A History of the County of Cambridge and the Isle of Ely: Volume 10, Cheveley, Flendish, Staine and Staploe Hundreds (North-Eastern Cambridgeshire). Originally published by Victoria County History, London, 2002.
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CHARITIES FOR THE POOR.
A 16thcentury render expected from the former priory demesne farm of 10s. yearly for the poor through the churchwardens (fn. 1) was perhaps represented c. 1800 by a general distribution of cake and ale from 'Plum Cake Acre' by the tenant of Abbey Farm; the distribution ceased at inclosure. (fn. 2)
Nicholas Hughson of Momplers by will proved 1513 left land in Bottisham to feoffees to relieve of taxes all poor inhabitants of Bottisham and Swaffham Bulbeck, but excluding those possessing the lordships. If not duly enfeoffed the land was to revert to his heirs, which apparently happened. (fn. 3) Hughson's successor Thomas Rudston (d. 1556) left money for poor householders 'chargeable with children' in Swaffham Bulbeck and four neighbouring parishes and ordered his bequest for road repairs to go to the poor to gather fieldstones by the cartload. (fn. 4)
Between 1596 and 1640 seven substantial yeomen from four families, perhaps inspired by the then vicar and each using similar terms in their wills, left to the chief inhabitants or parish officers £5 towards a permanent stock. The interest, expected to be 6-7 per cent, was to be given yearly to the poor. (fn. 5) The accumulated money, not recorded later, may have helped to acquire part of the Swaffham charity property, whose donor was later unknown. In 1789 its feoffees possessed, besides a house at Newnham, later Commercial, End, probably the Town house for which 4 a. of fen was allotted in 1677, two cottages on Gutter Lane and four northwest of the churchyard on a plot extending into the adjoining Camping close. The feoffees also had 20 a. of pasture closes, and a house and 1¾ a. in Cherry Hinton, for whose common right 3½ a. were allotted at its inclosure in 1806. Following the Swaffham Bulbeck inclosure the charity emerged in 1801 with 30 a. of land there, besides the cottages. (fn. 6) Those by the churchyard, used from the late 18th century as almshouses for aged paupers, were badly dilapidated and mostly untenanted by the early 1860s. Although then repaired they were finally condemned in 1884 as insanitary, and demolished c. 1888. Their site was sold to the vicar in 1921 to enlarge his garden. (fn. 7) The Gutter Lane cottages, also let to poor people at low rents and likewise derelict by 1900, were pulled down c. 1933. Their site was sold for over £1,500 c. 1975. (fn. 8) Of the Cherry Hinton property eventually valuable as building land, 3½ a. were sold in 1902 for £1,100, (fn. 9) the rest c. 1953 for over £400. (fn. 10) The Swaffham field and fen land, let in 1837 for c. £45, (fn. 11) was from the 1840s converted into c. 120 allotments of ¼-a., yielding in the 1860s almost £70 yearly, and let to the poorer villagers. (fn. 12) They were still so let in 1910, (fn. 13) when supply had long exceeded demand: twenty were unlet in 1905, the rest being occupied by 54 men. (fn. 14) By 1960 part was held by larger farmers. The 30 a. still remained with the charity, the villagers refusing in 1978 to sell any of them, in the early 1990s, when their rents had greatly increased. (fn. 15)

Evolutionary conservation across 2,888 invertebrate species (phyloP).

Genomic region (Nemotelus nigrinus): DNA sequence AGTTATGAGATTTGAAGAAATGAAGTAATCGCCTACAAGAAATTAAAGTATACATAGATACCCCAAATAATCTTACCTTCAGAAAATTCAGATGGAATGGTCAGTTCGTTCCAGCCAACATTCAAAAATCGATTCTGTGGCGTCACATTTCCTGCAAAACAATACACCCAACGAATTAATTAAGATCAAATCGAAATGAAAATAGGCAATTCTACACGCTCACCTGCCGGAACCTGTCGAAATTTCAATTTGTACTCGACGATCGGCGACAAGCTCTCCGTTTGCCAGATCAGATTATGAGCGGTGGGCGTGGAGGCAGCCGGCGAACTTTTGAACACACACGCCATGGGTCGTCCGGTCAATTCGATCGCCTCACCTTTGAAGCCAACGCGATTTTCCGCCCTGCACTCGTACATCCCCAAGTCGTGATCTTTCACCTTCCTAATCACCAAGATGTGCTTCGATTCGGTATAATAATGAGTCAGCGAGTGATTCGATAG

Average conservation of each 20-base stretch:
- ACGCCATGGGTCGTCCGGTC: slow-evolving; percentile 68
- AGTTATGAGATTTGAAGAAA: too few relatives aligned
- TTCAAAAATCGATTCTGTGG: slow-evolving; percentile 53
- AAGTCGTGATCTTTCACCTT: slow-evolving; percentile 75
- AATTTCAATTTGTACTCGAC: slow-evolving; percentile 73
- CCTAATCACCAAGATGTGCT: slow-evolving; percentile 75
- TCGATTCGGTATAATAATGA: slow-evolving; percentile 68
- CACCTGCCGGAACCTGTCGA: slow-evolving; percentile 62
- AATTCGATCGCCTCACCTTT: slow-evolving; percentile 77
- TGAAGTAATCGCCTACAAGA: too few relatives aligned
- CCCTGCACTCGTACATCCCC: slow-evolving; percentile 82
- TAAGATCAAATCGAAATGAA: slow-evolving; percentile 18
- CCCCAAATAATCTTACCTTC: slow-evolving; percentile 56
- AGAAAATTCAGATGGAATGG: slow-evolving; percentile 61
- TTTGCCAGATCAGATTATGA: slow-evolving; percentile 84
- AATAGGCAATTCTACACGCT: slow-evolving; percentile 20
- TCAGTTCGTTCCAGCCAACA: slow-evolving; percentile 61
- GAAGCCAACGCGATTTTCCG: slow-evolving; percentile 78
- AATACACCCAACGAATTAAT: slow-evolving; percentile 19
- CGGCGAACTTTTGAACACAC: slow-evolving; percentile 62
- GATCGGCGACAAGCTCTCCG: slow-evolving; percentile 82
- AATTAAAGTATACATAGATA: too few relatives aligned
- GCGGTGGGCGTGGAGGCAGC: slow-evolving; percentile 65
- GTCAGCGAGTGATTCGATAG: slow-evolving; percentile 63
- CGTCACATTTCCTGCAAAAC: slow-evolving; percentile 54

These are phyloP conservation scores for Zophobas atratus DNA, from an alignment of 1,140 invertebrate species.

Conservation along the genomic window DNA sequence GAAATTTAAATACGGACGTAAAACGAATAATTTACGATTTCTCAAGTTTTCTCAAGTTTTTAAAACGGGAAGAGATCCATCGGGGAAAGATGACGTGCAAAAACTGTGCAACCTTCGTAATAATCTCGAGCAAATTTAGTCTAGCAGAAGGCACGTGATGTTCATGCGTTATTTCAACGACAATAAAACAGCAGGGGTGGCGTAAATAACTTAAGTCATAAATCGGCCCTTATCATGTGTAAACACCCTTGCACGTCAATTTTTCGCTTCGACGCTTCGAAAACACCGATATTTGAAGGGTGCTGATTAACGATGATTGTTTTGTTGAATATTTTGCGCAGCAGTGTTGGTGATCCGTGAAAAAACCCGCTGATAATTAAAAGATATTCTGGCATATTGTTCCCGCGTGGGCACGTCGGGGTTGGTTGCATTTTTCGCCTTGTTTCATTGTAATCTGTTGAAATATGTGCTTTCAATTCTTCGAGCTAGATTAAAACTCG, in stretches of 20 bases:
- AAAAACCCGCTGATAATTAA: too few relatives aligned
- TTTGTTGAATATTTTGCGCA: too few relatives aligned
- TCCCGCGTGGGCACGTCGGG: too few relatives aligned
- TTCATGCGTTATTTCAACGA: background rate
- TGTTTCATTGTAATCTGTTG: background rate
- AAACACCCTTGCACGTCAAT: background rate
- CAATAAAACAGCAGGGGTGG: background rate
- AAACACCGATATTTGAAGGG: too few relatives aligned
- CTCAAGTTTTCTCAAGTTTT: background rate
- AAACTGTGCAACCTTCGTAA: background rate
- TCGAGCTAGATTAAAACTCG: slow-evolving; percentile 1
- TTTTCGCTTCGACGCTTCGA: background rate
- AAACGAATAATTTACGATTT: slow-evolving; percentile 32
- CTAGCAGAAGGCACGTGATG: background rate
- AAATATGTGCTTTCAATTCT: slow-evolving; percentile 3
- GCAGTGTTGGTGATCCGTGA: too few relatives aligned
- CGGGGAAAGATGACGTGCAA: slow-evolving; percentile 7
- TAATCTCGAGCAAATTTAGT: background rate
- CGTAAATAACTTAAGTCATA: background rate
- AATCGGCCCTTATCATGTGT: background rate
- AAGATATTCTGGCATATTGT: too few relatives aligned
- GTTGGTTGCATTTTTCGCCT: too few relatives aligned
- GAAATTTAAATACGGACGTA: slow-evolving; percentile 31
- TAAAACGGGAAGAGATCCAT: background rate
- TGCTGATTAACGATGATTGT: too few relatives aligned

Most of the charity income, which rose from c. £19 in 1780 (fn. 16) to £60-65 c. 1825-35, was usually in the early 19th century given in cash doles, once in blankets, among the poorer villagers, apparently according to the size of their families. About £40-45 was shared every May among 140-150 people, drawn from virtually all the households in the parish. Small amounts also went to from 1835 to the church school. (fn. 17) The total charity income, £85-95 c. 1860-80, rose to £106 by 1905, when a quarter arose from investments. (fn. 18) From the 1860s to the 1960s successive trustees continued the traditional broadcast distribution in cash to all but the wealthiest inhabitants. Those receiving 8-10s. each winter numbered 168 in 1869, over 100 in 1902, and 143 c. 1943. (fn. 19) After 1900 the money went to older villagers. In 1960 two thirds of the £110 income was distributed in coal, but a third was still handed out in cash to c. 170 people. (fn. 20)
In 1974 the Poor charity was combined with two others to form the Swaffham Relief in Need charity. (fn. 21) Francis Barnes (d. 1774) had given by will for the poor the interest on £60, averaging in the 19th century £2 10s. About 1837 it was given in cash among the settled poor, later in alternate years, by the 1890s in blankets. (fn. 22) The Swaffham Poor's Turf Fen had been constituted a poor charity in 1905. Its income, then c. £40, £55 c. 1960, £260 by 1974, though assigned to assist the needy in the standard ways, was until after 1970 given in cash doles. (fn. 23) The income of the combined charities, in the late 1970s almost £500, had by 1990 reached c. £3,450 from rents and £500 from investments, of which two thirds was then distributed yearly. (fn. 24)